Main: Vicwardiana — feat. Edward German

Today on Radio Riel we present a col­lec­tion of music from the Vic­to­ri­an and Edwar­dian eras — “Vicwar­diana” — fea­tur­ing a col­lec­tion of his­toric 100-year-old record­ings of orches­tral works by Sir Edward Ger­man, record­ed by HMV in 1916 with an orches­tra con­duct­ed by the com­pos­er.

Sir Edward Ger­man (17 Feb­ru­ary 1862 – 11 Novem­ber 1936) was an Eng­lish musi­cian and com­pos­er of Welsh descent, best remem­bered for his exten­sive out­put of inci­den­tal music for the stage and as a suc­ces­sor to Arthur Sul­li­van in the field of Eng­lish com­ic opera. Some of his light operas, espe­cial­ly Mer­rie Eng­land, are still per­formed.

In 1888, he became music direc­tor of Globe The­atre in Lon­don. He pro­vid­ed pop­u­lar inci­den­tal music for many pro­duc­tions at the Globe and oth­er Lon­don the­atres, includ­ing Richard III (1889), Hen­ry VIII (1892) and Nell Gwynn (1900). He also wrote sym­phonies, orches­tral suites, sym­phon­ic poems and oth­er works. He wrote a con­sid­er­able body of songs, piano music, and sym­phon­ic suites and oth­er con­cert music, of which his Welsh Rhap­sody (1904) is per­haps best known.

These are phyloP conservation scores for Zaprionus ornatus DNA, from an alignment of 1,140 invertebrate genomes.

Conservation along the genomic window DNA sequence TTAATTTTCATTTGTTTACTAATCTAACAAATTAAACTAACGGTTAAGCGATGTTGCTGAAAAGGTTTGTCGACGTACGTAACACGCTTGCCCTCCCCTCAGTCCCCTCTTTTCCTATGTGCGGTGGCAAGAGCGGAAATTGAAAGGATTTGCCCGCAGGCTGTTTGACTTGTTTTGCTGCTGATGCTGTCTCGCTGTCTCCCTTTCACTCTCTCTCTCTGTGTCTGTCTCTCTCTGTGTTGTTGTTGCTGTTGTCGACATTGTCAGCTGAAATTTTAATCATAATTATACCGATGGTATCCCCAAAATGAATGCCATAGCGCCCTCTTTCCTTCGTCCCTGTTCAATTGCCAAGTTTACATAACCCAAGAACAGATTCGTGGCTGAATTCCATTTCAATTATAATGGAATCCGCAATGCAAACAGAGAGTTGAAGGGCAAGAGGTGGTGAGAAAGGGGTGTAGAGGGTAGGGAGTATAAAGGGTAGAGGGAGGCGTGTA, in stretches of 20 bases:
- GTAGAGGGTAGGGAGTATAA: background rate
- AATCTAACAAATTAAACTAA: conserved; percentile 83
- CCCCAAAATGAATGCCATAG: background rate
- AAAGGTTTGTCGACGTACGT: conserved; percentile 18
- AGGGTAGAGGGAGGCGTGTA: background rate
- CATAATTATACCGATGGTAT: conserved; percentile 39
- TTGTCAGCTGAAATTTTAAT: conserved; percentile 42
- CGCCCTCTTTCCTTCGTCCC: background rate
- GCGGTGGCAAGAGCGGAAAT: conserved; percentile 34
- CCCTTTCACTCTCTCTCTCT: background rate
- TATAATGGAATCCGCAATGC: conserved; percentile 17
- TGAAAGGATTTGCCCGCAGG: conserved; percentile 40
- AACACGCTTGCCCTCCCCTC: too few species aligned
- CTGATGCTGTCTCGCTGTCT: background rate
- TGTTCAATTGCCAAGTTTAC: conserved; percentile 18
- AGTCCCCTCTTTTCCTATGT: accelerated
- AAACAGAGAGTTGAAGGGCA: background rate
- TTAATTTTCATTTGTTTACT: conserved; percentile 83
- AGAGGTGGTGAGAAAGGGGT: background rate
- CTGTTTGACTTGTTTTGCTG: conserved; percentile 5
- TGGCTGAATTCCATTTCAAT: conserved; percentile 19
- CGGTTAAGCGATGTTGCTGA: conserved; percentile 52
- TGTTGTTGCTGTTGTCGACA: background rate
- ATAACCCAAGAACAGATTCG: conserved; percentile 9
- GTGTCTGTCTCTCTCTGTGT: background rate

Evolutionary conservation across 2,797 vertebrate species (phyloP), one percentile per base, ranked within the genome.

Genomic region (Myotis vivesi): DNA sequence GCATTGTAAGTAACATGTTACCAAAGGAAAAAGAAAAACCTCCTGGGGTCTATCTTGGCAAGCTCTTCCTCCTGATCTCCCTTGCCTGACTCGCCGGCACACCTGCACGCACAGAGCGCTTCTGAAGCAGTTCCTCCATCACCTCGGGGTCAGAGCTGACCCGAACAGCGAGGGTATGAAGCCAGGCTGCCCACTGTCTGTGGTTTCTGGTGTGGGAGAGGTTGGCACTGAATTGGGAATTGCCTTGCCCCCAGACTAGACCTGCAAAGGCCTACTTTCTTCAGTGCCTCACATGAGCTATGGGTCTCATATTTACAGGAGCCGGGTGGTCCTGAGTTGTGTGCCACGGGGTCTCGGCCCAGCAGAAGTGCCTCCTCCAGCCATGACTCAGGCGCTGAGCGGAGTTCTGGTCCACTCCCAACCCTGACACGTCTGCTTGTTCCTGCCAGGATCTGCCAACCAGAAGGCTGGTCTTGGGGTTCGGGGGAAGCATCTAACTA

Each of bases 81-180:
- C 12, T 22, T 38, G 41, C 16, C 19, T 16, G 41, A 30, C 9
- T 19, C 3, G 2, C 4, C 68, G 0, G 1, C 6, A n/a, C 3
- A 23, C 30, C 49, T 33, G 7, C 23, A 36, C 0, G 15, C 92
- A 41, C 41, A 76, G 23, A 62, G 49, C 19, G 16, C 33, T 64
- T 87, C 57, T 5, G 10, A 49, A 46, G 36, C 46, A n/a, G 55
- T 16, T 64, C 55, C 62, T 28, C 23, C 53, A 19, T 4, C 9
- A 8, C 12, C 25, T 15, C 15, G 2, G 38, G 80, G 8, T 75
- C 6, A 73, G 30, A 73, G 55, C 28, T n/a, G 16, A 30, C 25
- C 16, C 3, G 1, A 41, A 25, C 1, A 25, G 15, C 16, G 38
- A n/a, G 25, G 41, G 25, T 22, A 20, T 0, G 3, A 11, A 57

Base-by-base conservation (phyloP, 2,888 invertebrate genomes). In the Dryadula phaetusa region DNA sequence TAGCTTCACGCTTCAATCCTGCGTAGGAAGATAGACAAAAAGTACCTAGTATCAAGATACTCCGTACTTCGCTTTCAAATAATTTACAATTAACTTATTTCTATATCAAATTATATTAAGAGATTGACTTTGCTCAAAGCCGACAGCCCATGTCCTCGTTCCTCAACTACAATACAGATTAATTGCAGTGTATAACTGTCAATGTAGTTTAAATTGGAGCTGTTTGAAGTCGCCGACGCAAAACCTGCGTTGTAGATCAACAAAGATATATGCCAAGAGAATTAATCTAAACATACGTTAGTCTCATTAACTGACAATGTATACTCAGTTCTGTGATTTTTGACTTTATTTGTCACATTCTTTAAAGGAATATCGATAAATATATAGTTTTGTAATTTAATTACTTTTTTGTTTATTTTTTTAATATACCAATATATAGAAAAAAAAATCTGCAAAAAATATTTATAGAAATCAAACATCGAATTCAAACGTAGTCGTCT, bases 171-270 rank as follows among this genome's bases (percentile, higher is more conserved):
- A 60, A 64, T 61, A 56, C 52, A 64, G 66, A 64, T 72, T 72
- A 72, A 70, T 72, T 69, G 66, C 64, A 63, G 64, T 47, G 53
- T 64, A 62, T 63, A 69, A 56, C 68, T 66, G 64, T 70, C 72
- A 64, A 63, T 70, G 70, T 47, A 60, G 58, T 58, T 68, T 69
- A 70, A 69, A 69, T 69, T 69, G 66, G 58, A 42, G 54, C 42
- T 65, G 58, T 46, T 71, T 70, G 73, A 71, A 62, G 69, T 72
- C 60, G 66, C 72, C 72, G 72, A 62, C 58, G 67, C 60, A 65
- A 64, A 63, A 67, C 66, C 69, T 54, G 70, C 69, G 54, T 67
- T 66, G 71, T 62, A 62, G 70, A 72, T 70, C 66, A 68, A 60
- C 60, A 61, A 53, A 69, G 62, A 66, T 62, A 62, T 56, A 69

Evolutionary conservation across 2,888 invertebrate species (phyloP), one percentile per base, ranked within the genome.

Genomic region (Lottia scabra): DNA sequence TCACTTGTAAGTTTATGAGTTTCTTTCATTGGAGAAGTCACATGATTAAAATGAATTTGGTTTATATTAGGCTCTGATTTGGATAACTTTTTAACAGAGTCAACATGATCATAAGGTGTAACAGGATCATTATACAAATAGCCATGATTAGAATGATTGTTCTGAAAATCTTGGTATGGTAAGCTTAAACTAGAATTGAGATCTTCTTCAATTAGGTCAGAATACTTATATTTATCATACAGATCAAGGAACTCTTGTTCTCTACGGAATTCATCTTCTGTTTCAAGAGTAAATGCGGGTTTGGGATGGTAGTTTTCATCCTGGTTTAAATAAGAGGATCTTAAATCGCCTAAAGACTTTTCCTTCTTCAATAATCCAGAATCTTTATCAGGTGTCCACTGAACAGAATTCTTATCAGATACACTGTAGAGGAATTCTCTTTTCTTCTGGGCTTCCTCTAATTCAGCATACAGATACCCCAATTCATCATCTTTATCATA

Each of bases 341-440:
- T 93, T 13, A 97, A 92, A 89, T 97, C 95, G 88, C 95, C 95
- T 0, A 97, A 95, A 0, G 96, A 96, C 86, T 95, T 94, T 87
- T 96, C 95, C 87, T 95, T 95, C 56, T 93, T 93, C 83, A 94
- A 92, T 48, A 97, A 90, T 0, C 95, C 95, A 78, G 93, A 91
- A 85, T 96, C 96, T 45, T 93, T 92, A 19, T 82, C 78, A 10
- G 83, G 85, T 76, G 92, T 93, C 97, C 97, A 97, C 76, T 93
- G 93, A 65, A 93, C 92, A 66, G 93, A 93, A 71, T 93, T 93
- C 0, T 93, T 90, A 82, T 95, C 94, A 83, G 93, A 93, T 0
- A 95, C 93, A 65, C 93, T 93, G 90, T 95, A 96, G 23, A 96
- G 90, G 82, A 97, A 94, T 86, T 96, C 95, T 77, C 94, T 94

Ger­man was engaged to fin­ish The Emer­ald Isle after the death of Arthur Sul­li­van in 1900, the suc­cess of which led to more com­ic operas, includ­ing Mer­rie Eng­land (1902) and Tom Jones (1907). He also wrote the Just So Song Book in 1903 to Rud­yard Kipling’s texts and con­tin­ued to write orches­tral music. (Infor­ma­tion from Wikipedia.)

Today’s show cov­ers a wide range of musi­cal styles and gen­res, from music-hall songs to par­lour bal­lads, from clas­si­cal pieces to waltzes and dance-hall music, and music from mechan­i­cal instru­ments of the peri­od (plus some rather more recent, but you’ll have to spot them). Record­ings are a mix­ture of mod­ern and peri­od per­for­mances.


Today’s pro­gramme is pre­sent­ed by Elrik Mer­lin. If you are in the Unit­ed States or Cana­da, please click here to launch the Stream Licens­ing play­er. 

To lis­ten from out­side North Amer­i­ca, click here to start your play­er if your brows­er is set up to pass streams to an exter­nal play­er. 

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